MIT researchers are looking to address the significant gap between how quickly robots can process information (relatively slowly), and how fast they can move (very quickly thanks to modern hardware advances), and they’re using something called “robomorphic computing” to do it. The method, designed by MIT Computer Science and Artificial Intelligence (CSAIL) graduate Dr. Sabrina Neuman, results in custom computer chips that can offer hardware acceleration as a means to faster response times.
Custom-built chips tailored to a very specific purpose are not new — if you’re using a modern iPhone, you have one in that device right now. But they have become more popular as companies and technologists look to do more local computing on devices with more conservative power and computing constraints, rather than round-tripping data to large data centers via network connections.
In this case, the method involves creating hyper-specific chips that are designed based on a robot’s physical layout and its intended use. By taking into account the requirements a robot has in terms of its perception of its surroundings, its mapping and understanding of its position within those surroundings, and its motion planning resulting from said mapping and its required actions, researchers can design processing chips that greatly increase the efficiency of that last stage by supplementing software algorithms with hardware acceleration.
The classic example of hardware acceleration that most people encounter on a regular basis is a graphics processing unit, or GPU. A GPU is essentially a processor designed specifically for the task of handling graphical computing operations — like display rendering and video playback. GPUs are popular because almost all modern computers run into graphics-intensive applications, but custom chips for a range of different functions have become much more popular lately thanks to the advent of more customizable and efficient small-run chip fabrication techniques.
Here’s a description of how Neuman’s system works specifically in the case of optimizing a hardware chip design for robot control, per MIT News:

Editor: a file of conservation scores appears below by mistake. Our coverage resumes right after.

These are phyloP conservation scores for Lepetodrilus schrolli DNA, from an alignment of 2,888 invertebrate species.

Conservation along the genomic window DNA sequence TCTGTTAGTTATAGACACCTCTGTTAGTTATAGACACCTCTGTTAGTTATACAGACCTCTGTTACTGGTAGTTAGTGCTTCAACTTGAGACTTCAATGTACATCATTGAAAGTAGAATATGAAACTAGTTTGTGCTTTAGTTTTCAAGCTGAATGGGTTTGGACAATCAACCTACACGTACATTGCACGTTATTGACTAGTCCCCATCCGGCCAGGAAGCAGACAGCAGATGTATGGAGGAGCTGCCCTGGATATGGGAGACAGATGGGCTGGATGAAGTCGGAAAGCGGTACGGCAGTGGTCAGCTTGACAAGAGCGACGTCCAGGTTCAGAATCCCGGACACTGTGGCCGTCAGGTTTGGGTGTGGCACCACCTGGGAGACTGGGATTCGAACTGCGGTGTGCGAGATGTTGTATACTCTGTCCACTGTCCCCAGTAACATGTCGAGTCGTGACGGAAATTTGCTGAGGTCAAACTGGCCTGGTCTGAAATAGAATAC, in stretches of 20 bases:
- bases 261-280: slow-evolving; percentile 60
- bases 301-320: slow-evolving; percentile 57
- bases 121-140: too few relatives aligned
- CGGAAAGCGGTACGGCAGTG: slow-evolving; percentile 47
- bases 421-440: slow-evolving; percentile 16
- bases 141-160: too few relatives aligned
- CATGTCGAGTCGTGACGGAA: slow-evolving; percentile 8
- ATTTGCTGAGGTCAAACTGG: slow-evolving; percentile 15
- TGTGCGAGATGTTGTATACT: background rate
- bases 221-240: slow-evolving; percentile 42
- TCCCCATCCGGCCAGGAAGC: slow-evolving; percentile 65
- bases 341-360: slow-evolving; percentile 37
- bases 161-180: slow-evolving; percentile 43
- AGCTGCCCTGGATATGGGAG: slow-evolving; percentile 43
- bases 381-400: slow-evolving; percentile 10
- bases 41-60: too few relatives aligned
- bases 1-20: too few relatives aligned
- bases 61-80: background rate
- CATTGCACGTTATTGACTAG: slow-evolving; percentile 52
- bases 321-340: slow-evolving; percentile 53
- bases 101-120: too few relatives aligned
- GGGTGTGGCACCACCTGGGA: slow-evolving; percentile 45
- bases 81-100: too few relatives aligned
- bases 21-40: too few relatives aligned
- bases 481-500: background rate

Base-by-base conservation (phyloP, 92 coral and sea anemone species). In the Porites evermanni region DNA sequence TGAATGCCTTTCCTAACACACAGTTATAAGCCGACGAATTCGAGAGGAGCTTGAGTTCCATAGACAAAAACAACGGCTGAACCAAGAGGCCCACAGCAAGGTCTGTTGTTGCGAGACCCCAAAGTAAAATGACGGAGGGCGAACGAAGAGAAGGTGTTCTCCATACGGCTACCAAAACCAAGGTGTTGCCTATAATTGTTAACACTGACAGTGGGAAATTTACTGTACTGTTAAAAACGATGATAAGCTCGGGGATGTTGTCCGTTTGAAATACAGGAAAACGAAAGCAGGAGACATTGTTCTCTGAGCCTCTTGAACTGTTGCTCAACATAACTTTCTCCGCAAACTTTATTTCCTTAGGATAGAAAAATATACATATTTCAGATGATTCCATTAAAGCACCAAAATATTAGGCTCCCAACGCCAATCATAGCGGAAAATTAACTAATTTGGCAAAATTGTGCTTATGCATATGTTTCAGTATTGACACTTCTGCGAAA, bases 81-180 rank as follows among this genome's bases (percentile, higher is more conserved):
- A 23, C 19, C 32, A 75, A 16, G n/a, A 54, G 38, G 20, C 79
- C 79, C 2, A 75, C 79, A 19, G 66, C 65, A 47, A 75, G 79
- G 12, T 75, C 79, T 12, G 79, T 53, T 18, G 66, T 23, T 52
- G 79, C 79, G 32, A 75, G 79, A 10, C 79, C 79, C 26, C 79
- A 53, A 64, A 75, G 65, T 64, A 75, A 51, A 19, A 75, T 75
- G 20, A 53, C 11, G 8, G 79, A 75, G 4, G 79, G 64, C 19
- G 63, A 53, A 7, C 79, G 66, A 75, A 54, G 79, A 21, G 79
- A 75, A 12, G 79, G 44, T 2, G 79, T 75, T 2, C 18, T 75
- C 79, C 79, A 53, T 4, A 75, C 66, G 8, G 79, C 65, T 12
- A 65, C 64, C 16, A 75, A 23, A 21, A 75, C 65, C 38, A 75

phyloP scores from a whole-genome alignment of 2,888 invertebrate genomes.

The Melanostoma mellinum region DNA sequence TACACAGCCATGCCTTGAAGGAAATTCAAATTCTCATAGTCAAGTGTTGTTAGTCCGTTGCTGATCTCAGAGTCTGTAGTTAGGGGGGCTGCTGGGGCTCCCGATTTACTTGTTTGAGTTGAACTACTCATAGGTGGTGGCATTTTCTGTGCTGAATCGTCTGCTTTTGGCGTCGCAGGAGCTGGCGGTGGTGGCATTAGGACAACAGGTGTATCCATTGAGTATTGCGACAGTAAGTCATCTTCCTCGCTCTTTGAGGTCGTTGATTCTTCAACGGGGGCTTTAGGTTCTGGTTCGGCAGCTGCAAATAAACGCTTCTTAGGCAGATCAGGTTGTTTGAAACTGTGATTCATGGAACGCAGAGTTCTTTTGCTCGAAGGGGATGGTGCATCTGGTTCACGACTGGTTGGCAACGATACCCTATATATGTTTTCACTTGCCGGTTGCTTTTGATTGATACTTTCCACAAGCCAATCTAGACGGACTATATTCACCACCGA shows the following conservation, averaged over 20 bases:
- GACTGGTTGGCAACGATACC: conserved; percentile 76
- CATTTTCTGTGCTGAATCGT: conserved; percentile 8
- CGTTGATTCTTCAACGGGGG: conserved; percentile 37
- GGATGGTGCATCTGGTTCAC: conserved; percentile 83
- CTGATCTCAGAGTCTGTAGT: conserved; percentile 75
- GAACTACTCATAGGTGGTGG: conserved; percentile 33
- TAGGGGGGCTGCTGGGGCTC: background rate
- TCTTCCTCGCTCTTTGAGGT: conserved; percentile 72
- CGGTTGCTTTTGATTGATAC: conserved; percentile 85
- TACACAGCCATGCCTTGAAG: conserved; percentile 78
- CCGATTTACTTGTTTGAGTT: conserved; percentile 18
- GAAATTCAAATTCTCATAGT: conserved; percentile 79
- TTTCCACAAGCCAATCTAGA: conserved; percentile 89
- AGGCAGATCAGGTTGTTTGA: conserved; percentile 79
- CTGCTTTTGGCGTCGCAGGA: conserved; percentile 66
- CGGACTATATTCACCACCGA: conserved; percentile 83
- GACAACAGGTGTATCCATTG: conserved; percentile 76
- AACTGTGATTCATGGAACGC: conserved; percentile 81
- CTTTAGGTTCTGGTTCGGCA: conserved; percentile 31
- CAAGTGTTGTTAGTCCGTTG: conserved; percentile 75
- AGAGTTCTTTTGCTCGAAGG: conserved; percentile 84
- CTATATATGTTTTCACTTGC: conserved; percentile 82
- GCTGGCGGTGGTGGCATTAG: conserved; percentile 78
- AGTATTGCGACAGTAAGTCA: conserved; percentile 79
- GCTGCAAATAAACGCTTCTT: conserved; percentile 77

The system creates a customized hardware design to best serve a particular robot’s computing needs. The user inputs the parameters of a robot, like its limb layout and how its various joints can move. Neuman’s system translates these physical properties into mathematical matrices. These matrices are “sparse,” meaning they contain many zero values that roughly correspond to movements that are impossible given a robot’s particular anatomy. (Similarly, your arm’s movements are limited because it can only bend at certain joints — it’s not an infinitely pliable spaghetti noodle.)
The system then designs a hardware architecture specialized to run calculations only on the non-zero values in the matrices. The resulting chip design is therefore tailored to maximize efficiency for the robot’s computing needs. And that customization paid off in testing.
Neuman’s team used a field-programmable gate array (FPGA), which is sort of like a midpoint between a fully custom chip and an off-the-shelf CPU, and it achieved significantly better performance than the latter. That means that were you to actually custom manufacture a chip from scratch, you could expect much more significant performance improvements.
Making robots react faster to their environments isn’t just about increasing manufacturing speed and efficiency — though it will do that. It’s also about making robots even safer to work with in situations where people are working directly alongside and in collaboration with them. That remains a significant barrier to more widespread use of robotics in everyday life, meaning this research could help unlock the sci-fi future of humans and robots living in integrated harmony.